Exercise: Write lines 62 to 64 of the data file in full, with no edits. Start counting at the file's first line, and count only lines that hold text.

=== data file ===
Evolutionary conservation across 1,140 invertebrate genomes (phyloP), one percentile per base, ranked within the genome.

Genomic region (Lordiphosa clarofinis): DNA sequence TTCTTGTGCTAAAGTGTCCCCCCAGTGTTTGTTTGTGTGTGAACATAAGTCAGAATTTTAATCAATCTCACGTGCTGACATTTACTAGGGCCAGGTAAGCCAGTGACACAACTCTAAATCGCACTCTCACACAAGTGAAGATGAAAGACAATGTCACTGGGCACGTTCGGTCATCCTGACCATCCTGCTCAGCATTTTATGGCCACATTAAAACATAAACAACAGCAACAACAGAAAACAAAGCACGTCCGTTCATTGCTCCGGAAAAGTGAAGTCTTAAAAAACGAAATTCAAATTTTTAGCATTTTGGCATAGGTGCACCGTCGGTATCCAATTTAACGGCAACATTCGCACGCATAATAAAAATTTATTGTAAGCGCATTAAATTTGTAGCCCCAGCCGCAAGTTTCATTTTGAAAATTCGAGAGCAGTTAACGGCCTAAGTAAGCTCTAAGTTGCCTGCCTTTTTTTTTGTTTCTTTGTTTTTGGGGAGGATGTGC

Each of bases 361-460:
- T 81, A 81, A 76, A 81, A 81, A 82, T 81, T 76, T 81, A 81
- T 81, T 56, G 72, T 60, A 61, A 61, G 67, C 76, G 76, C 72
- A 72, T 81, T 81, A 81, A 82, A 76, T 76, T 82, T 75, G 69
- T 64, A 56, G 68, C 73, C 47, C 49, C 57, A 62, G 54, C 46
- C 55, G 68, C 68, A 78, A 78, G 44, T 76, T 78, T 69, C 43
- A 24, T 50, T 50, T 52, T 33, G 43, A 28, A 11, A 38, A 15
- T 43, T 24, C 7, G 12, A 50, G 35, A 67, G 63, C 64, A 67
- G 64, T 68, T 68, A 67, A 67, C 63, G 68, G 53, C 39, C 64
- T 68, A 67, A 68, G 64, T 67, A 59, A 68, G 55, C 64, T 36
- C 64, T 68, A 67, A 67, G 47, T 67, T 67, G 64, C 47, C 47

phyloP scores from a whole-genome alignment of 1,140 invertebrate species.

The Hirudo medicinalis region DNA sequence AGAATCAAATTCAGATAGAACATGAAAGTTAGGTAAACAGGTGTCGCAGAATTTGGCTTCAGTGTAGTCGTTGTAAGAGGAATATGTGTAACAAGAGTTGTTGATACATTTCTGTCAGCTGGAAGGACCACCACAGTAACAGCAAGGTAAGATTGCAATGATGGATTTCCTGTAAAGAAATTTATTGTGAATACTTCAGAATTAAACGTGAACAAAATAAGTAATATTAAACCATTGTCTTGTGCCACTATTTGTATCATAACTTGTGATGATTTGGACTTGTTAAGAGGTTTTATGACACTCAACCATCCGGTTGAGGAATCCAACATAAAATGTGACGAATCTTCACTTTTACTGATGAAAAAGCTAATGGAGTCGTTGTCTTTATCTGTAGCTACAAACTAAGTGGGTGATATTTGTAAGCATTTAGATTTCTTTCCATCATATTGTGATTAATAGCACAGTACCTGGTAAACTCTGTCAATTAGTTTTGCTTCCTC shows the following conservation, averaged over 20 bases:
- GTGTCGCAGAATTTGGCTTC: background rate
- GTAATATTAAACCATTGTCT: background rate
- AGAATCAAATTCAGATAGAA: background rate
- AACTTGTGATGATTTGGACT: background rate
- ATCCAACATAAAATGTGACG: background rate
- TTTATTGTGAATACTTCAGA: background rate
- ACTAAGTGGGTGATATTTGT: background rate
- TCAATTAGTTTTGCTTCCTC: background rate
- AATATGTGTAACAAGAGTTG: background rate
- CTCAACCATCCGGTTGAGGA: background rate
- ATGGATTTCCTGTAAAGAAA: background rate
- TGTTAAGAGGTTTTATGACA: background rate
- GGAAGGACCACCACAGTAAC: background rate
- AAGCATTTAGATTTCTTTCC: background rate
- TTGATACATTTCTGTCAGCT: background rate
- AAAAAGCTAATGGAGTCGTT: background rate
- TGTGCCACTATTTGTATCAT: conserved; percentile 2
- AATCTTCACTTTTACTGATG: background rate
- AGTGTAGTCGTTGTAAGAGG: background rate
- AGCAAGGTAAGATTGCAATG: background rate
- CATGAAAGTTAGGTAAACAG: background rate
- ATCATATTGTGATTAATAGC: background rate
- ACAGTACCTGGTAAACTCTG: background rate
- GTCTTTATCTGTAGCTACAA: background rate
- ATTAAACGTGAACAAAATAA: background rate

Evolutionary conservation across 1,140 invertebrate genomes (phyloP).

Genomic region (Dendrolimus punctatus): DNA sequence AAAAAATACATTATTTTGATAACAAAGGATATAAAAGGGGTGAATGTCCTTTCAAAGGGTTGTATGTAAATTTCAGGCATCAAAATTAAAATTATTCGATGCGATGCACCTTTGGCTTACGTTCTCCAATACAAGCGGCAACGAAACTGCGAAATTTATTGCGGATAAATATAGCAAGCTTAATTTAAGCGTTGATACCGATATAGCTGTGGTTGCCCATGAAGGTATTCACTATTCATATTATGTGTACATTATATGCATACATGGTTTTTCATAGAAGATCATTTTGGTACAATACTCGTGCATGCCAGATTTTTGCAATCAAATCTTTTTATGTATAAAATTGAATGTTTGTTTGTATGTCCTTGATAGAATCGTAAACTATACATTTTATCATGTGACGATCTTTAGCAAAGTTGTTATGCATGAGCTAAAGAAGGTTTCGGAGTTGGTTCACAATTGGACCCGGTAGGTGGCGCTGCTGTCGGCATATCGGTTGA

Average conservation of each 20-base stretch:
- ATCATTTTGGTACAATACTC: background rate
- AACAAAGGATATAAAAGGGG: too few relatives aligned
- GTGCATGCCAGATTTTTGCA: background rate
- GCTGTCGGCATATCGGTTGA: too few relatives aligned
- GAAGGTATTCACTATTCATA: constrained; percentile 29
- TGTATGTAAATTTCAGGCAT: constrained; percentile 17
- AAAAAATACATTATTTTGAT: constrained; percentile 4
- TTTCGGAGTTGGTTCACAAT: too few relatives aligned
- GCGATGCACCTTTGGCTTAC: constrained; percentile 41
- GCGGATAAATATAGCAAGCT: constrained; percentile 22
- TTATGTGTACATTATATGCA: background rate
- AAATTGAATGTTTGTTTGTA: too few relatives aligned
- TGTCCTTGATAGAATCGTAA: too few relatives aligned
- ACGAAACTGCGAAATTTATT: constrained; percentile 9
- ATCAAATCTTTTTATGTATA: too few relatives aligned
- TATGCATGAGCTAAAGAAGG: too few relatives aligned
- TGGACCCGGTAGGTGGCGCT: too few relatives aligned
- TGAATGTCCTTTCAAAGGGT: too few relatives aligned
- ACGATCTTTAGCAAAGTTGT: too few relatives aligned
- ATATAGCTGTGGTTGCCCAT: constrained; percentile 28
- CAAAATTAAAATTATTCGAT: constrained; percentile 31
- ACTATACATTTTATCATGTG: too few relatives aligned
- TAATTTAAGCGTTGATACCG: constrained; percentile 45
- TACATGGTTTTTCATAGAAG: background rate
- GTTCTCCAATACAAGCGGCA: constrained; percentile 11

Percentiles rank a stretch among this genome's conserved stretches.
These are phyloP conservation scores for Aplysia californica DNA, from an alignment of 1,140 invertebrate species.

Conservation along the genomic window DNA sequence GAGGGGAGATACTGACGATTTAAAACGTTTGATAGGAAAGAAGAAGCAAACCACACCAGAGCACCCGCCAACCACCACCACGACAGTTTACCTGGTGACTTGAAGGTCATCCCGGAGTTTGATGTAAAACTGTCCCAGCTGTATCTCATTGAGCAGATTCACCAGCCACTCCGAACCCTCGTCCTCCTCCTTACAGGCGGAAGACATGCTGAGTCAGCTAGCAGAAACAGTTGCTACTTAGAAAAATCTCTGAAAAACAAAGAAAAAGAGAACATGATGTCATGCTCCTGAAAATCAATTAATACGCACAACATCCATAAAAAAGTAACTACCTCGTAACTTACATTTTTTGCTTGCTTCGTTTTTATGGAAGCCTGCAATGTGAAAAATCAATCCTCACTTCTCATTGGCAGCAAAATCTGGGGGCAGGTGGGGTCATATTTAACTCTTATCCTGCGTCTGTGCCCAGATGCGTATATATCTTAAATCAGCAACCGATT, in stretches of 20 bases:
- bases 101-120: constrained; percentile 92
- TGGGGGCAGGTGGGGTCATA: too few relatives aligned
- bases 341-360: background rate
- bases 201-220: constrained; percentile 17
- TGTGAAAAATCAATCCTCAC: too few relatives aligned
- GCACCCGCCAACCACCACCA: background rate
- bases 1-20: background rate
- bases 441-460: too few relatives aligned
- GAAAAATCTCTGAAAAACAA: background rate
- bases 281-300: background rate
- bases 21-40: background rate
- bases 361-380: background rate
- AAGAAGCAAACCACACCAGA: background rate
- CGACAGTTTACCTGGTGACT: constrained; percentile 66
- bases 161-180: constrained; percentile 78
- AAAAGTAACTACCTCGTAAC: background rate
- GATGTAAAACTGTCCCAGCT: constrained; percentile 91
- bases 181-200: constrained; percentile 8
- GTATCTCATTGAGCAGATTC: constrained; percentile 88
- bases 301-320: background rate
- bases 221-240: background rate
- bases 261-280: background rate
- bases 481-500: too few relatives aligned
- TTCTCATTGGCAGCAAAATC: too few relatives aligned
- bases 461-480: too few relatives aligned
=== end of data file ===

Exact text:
- ACGATCTTTAGCAAAGTTGT: too few relatives aligned
- ATATAGCTGTGGTTGCCCAT: constrained; percentile 28
- CAAAATTAAAATTATTCGAT: constrained; percentile 31